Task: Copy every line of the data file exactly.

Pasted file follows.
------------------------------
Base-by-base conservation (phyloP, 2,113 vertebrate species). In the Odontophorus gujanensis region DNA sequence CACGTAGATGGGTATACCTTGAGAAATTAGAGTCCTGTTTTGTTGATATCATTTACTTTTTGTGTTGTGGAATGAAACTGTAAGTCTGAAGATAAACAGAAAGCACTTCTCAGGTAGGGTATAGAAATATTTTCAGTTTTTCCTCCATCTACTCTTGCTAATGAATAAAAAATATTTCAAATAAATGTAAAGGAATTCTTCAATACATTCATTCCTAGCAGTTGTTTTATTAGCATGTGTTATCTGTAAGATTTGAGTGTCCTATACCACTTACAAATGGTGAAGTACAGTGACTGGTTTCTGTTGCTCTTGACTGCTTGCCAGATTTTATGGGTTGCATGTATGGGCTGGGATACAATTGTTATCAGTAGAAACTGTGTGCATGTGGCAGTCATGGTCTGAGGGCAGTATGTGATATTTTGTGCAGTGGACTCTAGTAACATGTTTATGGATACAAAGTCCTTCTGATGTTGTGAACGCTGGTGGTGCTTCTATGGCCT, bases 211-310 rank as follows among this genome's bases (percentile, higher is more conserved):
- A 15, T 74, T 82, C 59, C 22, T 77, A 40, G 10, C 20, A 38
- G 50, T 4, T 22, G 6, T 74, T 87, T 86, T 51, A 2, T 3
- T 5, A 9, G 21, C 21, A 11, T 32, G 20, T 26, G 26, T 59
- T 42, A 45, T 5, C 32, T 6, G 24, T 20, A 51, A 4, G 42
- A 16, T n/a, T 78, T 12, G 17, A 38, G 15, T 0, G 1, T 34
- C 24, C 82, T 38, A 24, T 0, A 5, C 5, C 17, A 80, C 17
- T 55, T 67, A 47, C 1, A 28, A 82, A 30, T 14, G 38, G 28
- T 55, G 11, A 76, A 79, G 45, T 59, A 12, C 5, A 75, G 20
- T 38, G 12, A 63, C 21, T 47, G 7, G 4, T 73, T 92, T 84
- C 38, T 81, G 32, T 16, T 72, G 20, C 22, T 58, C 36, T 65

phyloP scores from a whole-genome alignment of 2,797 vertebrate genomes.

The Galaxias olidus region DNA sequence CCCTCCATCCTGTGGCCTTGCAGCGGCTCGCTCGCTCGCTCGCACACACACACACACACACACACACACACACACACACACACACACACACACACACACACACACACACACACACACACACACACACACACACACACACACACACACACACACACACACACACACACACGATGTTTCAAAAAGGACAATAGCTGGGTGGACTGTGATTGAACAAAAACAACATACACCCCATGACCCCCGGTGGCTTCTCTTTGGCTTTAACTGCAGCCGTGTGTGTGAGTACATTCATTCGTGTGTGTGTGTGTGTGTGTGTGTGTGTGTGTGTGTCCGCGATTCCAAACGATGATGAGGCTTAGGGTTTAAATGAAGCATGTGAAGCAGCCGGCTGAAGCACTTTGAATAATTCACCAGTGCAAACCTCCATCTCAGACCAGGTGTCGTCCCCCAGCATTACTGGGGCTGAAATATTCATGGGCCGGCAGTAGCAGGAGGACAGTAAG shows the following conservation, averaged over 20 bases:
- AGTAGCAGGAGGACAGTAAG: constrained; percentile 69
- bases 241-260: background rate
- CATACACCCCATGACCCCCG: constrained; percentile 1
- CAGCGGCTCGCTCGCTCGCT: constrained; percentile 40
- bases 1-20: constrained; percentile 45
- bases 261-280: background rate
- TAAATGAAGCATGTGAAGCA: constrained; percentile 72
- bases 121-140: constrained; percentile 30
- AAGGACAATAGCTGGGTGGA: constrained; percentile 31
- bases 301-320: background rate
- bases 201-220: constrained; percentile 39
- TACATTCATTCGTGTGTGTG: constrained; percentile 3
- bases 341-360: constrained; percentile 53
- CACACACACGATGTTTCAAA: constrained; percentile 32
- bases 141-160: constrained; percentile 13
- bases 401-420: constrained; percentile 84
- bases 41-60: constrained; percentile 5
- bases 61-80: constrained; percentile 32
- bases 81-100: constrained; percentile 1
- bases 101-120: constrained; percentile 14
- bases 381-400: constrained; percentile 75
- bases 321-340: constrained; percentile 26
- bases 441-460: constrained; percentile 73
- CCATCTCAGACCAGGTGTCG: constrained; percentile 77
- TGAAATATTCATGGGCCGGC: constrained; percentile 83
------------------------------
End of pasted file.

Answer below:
Base-by-base conservation (phyloP, 2,113 vertebrate species). In the Odontophorus gujanensis region DNA sequence CACGTAGATGGGTATACCTTGAGAAATTAGAGTCCTGTTTTGTTGATATCATTTACTTTTTGTGTTGTGGAATGAAACTGTAAGTCTGAAGATAAACAGAAAGCACTTCTCAGGTAGGGTATAGAAATATTTTCAGTTTTTCCTCCATCTACTCTTGCTAATGAATAAAAAATATTTCAAATAAATGTAAAGGAATTCTTCAATACATTCATTCCTAGCAGTTGTTTTATTAGCATGTGTTATCTGTAAGATTTGAGTGTCCTATACCACTTACAAATGGTGAAGTACAGTGACTGGTTTCTGTTGCTCTTGACTGCTTGCCAGATTTTATGGGTTGCATGTATGGGCTGGGATACAATTGTTATCAGTAGAAACTGTGTGCATGTGGCAGTCATGGTCTGAGGGCAGTATGTGATATTTTGTGCAGTGGACTCTAGTAACATGTTTATGGATACAAAGTCCTTCTGATGTTGTGAACGCTGGTGGTGCTTCTATGGCCT, bases 211-310 rank as follows among this genome's bases (percentile, higher is more conserved):
- A 15, T 74, T 82, C 59, C 22, T 77, A 40, G 10, C 20, A 38
- G 50, T 4, T 22, G 6, T 74, T 87, T 86, T 51, A 2, T 3
- T 5, A 9, G 21, C 21, A 11, T 32, G 20, T 26, G 26, T 59
- T 42, A 45, T 5, C 32, T 6, G 24, T 20, A 51, A 4, G 42
- A 16, T n/a, T 78, T 12, G 17, A 38, G 15, T 0, G 1, T 34
- C 24, C 82, T 38, A 24, T 0, A 5, C 5, C 17, A 80, C 17
- T 55, T 67, A 47, C 1, A 28, A 82, A 30, T 14, G 38, G 28
- T 55, G 11, A 76, A 79, G 45, T 59, A 12, C 5, A 75, G 20
- T 38, G 12, A 63, C 21, T 47, G 7, G 4, T 73, T 92, T 84
- C 38, T 81, G 32, T 16, T 72, G 20, C 22, T 58, C 36, T 65

phyloP scores from a whole-genome alignment of 2,797 vertebrate genomes.

The Galaxias olidus region DNA sequence CCCTCCATCCTGTGGCCTTGCAGCGGCTCGCTCGCTCGCTCGCACACACACACACACACACACACACACACACACACACACACACACACACACACACACACACACACACACACACACACACACACACACACACACACACACACACACACACACACACACACACACACACGATGTTTCAAAAAGGACAATAGCTGGGTGGACTGTGATTGAACAAAAACAACATACACCCCATGACCCCCGGTGGCTTCTCTTTGGCTTTAACTGCAGCCGTGTGTGTGAGTACATTCATTCGTGTGTGTGTGTGTGTGTGTGTGTGTGTGTGTGTGTCCGCGATTCCAAACGATGATGAGGCTTAGGGTTTAAATGAAGCATGTGAAGCAGCCGGCTGAAGCACTTTGAATAATTCACCAGTGCAAACCTCCATCTCAGACCAGGTGTCGTCCCCCAGCATTACTGGGGCTGAAATATTCATGGGCCGGCAGTAGCAGGAGGACAGTAAG shows the following conservation, averaged over 20 bases:
- AGTAGCAGGAGGACAGTAAG: constrained; percentile 69
- bases 241-260: background rate
- CATACACCCCATGACCCCCG: constrained; percentile 1
- CAGCGGCTCGCTCGCTCGCT: constrained; percentile 40
- bases 1-20: constrained; percentile 45
- bases 261-280: background rate
- TAAATGAAGCATGTGAAGCA: constrained; percentile 72
- bases 121-140: constrained; percentile 30
- AAGGACAATAGCTGGGTGGA: constrained; percentile 31
- bases 301-320: background rate
- bases 201-220: constrained; percentile 39
- TACATTCATTCGTGTGTGTG: constrained; percentile 3
- bases 341-360: constrained; percentile 53
- CACACACACGATGTTTCAAA: constrained; percentile 32
- bases 141-160: constrained; percentile 13
- bases 401-420: constrained; percentile 84
- bases 41-60: constrained; percentile 5
- bases 61-80: constrained; percentile 32
- bases 81-100: constrained; percentile 1
- bases 101-120: constrained; percentile 14
- bases 381-400: constrained; percentile 75
- bases 321-340: constrained; percentile 26
- bases 441-460: constrained; percentile 73
- CCATCTCAGACCAGGTGTCG: constrained; percentile 77
- TGAAATATTCATGGGCCGGC: constrained; percentile 83